The Malta Independent 25 March 2019, Monday

Studies need to be concluded before Gozo tunnel permits are issued - Infrastructure Malta

Jeremy Micallef Tuesday, 25 December 2018, 10:00 Last update: about 4 months ago

Archaeological, landscape, ecological and agricultural surveys of the general areas of the potential tunnel portals and access roads need to be concluded and presented to the relevant authorities before the project’s development permits are issued, a spokesperson for Infrastructure Malta has told this newsroom.

Questions were sent to Infrastructure Malta following a story published by this newspaper highlighting comments by archaeologist Keith Buhagiar, who warned that the excavation of the tunnel entrance on the Malta-side portal in the hamlet of L-Imbordin will destroy troglodyte dwellings dating back to the late medieval period, fertile agricultural land and other archaeological culturallyrelevant remains.

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“Experts with extensive experience in their respective fields of study, and approved by the relevant authorities, are conducting these independent studies to identify the most sustainable and safest excavation route and the best possible implementation methods, and ensure that this project is successfully completed,” Infrastructure Malta said.

Just last month, geologist Peter Gatt warned that there are problems both in terms of the number of faults and large displacements, and also in the stratigraphy of the rock composition between Malta and Gozo.

Gatt went as far as to warn that “problematic geology between Malta and Gozo” will cost lives during the construction phase.

When queried on the concerns, Infrastructure Malta said that the team of Maltese and international experts conducting the necessary are “fully aware of the geological characteristics of the rock formation in the area where the tunnel will be excavated”. They said that such factors have been encountered and dealt with in hundreds of tunnelling projects worldwide.

The idea of a permanent link between Malta and Gozo has been spoken about by both major political parties for many years, and originally there was disagreement - where the PN wanted a tunnel and the PL wanted a bridge. Both parties now seem to have settled on the idea of a tunnel.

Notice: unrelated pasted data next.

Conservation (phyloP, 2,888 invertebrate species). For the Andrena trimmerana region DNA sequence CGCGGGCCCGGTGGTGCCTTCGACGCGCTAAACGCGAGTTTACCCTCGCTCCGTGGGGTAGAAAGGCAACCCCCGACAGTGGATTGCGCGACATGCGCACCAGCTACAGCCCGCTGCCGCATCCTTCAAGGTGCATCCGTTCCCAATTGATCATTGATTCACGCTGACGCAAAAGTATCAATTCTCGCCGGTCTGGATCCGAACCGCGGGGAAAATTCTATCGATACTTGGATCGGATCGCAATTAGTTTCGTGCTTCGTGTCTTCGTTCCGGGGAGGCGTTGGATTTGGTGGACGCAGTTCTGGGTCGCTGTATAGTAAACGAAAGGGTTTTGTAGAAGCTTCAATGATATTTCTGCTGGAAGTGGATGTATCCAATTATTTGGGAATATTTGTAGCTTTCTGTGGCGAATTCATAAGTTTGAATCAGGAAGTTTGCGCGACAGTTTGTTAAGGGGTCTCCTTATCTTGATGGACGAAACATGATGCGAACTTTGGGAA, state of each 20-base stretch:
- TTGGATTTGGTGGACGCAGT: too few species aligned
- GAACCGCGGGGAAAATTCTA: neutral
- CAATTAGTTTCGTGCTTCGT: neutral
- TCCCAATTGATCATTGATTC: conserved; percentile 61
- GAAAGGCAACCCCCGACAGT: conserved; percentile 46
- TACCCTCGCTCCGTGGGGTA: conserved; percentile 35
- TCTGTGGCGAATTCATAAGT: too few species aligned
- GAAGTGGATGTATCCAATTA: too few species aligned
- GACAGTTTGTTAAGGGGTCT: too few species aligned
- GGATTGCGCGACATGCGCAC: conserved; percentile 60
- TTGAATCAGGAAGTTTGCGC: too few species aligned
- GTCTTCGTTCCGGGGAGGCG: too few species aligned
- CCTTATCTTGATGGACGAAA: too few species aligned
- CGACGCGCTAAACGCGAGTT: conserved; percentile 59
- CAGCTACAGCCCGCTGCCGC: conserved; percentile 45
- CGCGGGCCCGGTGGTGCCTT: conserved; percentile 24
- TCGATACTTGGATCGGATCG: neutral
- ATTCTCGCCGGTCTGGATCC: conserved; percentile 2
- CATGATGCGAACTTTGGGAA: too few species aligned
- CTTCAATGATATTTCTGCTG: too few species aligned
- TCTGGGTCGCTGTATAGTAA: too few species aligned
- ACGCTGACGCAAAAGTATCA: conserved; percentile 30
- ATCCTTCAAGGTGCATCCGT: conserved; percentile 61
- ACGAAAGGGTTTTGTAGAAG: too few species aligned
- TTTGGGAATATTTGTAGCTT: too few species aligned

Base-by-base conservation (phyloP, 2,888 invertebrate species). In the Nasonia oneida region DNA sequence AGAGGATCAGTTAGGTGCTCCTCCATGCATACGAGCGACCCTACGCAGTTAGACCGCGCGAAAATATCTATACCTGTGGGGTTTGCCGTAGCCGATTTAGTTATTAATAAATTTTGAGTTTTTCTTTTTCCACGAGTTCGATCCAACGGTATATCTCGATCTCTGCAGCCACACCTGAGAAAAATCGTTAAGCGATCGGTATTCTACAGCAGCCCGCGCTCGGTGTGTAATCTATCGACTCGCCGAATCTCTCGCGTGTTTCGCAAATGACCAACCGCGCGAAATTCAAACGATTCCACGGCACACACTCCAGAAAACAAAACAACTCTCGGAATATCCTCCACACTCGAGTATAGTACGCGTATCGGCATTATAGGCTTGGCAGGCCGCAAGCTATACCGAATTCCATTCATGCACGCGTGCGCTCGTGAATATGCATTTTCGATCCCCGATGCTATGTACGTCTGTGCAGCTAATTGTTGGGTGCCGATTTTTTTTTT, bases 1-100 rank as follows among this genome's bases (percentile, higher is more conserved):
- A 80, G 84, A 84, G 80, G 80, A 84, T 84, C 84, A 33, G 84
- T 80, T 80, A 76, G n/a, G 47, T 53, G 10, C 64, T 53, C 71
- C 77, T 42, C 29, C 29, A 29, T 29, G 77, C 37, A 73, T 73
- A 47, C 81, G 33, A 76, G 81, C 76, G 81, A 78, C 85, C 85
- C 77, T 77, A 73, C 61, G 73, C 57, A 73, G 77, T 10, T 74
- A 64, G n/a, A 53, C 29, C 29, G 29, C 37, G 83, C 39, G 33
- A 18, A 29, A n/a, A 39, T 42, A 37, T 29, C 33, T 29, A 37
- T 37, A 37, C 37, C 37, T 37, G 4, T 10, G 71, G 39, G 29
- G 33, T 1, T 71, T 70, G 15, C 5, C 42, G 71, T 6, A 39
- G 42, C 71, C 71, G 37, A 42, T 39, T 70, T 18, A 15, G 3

Back in March 2017, Prime Minister Joseph Muscat said that the government was committed on delivering the promise with regards to the tunnel, as a permanent link between Malta and Gozo.

Muscat had said that this project will take time as a lot of studies need to be carried out before works actually start. In May, Muscat had also said that the tunnel could be operational within seven or eight years.

During the budget speech, last month, it was announced that geological studies for the zone had been finalised and will form the basis for the design of the tunnel.

Over the last weeks, the result of these studies has been discussed with several experts, entities and the concerned authorities and was now being finalised.

Environmental impact assessments required for development permits of such a large project are also being done. Topographic surveys of the zones where the portals of the tunnels are being proposed in Malta and Gozo are being carried out.

Other economic studies are underway which are necessary to ensure that this new infrastructure will be used in the most sustainable manner.

Minister for Transport Ian Borg recently said that an international call for proposals for the construction of the Malta-Gozo tunnel will be issued in six months' time.

 

 

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